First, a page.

Gun Laws & Legislation

Mementos Reveal Civil Rights Icon’s Exposure To Armed Self-Defense

NRA ILA Contributor

On Wednesday, the Library of Congress made the Rosa Parks Collection available to researchers. The compilation includes 2,500 photos and 7,500 manuscripts pertaining to the civil rights icon. Among these documents is a short autobiographical piece highlighting some of Parks’ early experiences with armed self-defense.

A February 3 Washington Post article details the “biographical sketch.” According to the Post, Parks explains how her grandfather used a shotgun to protect the family home in Pine Level, Ala., from potential attack by the Ku Klux Klan. One excerpt states that her grandfather “would stay up to wait for [the Klansmen] to come to our house… He kept his shotgun within hand reach at all times.” Another portion notes that Parks’ grandfather “declared that the first to invade our home would surely die.”

Stories like Parks’, where firearms were used to protect against racially motivated violence before and during the Civil Rights Era, are common. At a time when law enforcement officials were sometimes indifferent to acts of violence perpetrated against African-Americans (or in some cases even complicit in them), those seeking any protection at all had few other options.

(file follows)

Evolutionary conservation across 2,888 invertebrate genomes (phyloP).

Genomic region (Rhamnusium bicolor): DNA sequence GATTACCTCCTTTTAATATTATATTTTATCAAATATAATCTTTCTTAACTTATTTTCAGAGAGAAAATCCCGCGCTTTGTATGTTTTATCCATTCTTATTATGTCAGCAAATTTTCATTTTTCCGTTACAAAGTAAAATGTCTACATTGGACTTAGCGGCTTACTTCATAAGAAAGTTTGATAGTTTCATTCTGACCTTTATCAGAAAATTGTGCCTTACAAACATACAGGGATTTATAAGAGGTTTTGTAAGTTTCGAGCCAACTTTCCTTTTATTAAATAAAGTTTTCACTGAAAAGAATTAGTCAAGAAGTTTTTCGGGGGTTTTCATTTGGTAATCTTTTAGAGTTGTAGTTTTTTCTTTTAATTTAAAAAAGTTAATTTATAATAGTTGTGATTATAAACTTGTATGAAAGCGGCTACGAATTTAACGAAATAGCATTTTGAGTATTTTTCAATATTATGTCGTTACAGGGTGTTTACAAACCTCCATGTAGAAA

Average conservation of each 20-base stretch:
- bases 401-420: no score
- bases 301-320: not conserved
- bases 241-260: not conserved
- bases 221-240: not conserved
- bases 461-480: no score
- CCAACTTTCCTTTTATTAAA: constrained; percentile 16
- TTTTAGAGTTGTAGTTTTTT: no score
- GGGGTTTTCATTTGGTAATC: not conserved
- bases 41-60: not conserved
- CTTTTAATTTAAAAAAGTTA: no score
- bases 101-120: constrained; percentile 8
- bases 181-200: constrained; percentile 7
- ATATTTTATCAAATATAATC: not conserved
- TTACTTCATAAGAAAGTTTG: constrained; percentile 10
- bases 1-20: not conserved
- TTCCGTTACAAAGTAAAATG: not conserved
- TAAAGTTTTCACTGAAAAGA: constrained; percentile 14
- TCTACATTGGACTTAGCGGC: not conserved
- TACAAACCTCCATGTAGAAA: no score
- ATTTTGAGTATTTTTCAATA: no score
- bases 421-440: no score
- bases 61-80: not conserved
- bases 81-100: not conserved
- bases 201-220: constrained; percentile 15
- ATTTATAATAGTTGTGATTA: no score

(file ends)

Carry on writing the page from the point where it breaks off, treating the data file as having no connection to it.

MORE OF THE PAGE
History could certainly have been altered in dramatic fashion had the Parks home been left undefended against the depredations of the Klan. Thankfully, Parks’ family had access to an effective means of self-defense, even as they strove to obtain other basic human rights.

Examples abound of the beneficial role arms have played in the struggle for civil rights in the U.S. Local NAACP leader Rob Williams, author of Negroes with Guns, notably chartered a National Rifle Association affiliated club in order to train and arm members of his Monroe, N.C., community to combat the Klan. Chapters of the heavily armed Deacons for Defense and Justice formed throughout the Deep South to protect their communities from racial violence. According to UCLA Professor Adam Winkler, Martin Luther King Jr. unsuccessfully applied for concealed carry permit in Alabama after his home was bombed, and lived surrounded by what was described as “an arsenal.” In his book, Restricting Handguns: The Liberal Skeptics Speak Out, Don B. Kates Jr. recalls his time spent as a civil rights worker in the early 1960s South, stating, “The black lawyer for whom I principally worked did not carry a gun all the time, but he attributed the relative quiescence of the Klan to the fact that the black community was so heavily armed.”

The story of armed self-defense revealed in the Rosa Parks Collection is a welcome and important addition to the already well-established history of the use of arms to deter and defend against racially-motivated violence.

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